Model organisms up close

New research from the frontlines of the modENCODE Project reveals the most comprehensive genomic picture of the worm and the fruit fly

Cristina Luiggi
Scientists are revealing the deepest annotations of the genomes of two of the most widely used model organisms in biology: __Caenorhabditis elegans__ and __Drosophila melanogaster__.
Caenorhabditis elegans
Image: Wikimedia commons
The findings appear this week in linkurl:two; linkurl:papers; in Nature and linkurl:one; in Science. Launched in 2007 by the National Human Genome Research Institute, modENCODE aims to identify and map out all the functional elements of the __C. elegans__ and __D. melanogaster__ genomes. That includes the entire chromatin landscape as well as all the RNA transcripts, transcription factors, small RNAs, and origins of replications. Its complementary program, linkurl:ENCODE,; aims to do the same with the human genome.In a statistical and experimental tour de force, the modENCODE Consortium pulled together more than 700 gene expression data sets for __D. melanogaster__ and 237 for __Caenorhabditis elegans__ across several developmental stages."It's amazingly extensive work," said linkurl:David Fitch,; a geneticist at New York...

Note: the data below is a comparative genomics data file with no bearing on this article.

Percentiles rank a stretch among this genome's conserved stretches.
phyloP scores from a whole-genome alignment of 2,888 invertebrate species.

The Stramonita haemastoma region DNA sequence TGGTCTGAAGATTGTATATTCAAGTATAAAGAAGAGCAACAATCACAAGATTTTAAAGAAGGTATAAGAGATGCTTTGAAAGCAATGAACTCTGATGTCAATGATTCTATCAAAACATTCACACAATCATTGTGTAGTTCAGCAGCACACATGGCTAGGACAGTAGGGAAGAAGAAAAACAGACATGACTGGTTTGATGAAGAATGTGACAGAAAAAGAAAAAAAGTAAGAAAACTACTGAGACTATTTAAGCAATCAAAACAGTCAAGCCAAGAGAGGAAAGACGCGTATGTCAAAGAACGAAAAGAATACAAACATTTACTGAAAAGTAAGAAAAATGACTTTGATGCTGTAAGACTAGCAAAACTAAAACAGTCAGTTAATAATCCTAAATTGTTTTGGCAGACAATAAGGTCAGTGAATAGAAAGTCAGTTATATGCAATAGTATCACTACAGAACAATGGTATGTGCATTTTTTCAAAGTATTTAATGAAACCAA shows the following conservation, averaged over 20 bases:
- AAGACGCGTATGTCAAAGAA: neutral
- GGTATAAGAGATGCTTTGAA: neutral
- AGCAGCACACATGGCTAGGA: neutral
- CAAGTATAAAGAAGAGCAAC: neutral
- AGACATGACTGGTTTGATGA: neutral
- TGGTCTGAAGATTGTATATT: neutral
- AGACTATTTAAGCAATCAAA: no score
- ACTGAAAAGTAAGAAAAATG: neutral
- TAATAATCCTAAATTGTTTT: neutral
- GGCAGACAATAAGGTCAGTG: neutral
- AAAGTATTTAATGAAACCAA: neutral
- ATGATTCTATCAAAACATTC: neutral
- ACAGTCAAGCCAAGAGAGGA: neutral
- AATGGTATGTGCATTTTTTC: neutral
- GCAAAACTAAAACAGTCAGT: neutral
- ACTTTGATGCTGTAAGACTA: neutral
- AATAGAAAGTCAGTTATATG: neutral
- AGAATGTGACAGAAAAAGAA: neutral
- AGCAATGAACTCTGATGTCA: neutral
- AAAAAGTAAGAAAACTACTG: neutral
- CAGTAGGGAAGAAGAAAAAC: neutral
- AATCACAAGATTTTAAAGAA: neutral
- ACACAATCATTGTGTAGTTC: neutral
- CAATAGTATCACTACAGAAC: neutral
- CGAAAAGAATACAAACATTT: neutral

C. elegansC. elegans
Drosophila melanogaster, male (left) and female
Image: Wikimedia commons
NatureB.R. Graveley et al., "The developmental transcriptome of Drosophila melanogaster," Nature, doi:10.1038/nature09715, 2010.P.V. Kharchenko et al., "Comprehensive analysis of the chromatin landscape in Drosophila melanogaster," Nature, doi:10.1038/nature09725, 2010.M.B. Gerstein et al., "Integrative analysis of the Caenorhabditis elegans genome by the modENCODE Project," Science, 330: 1775-87, 2010.

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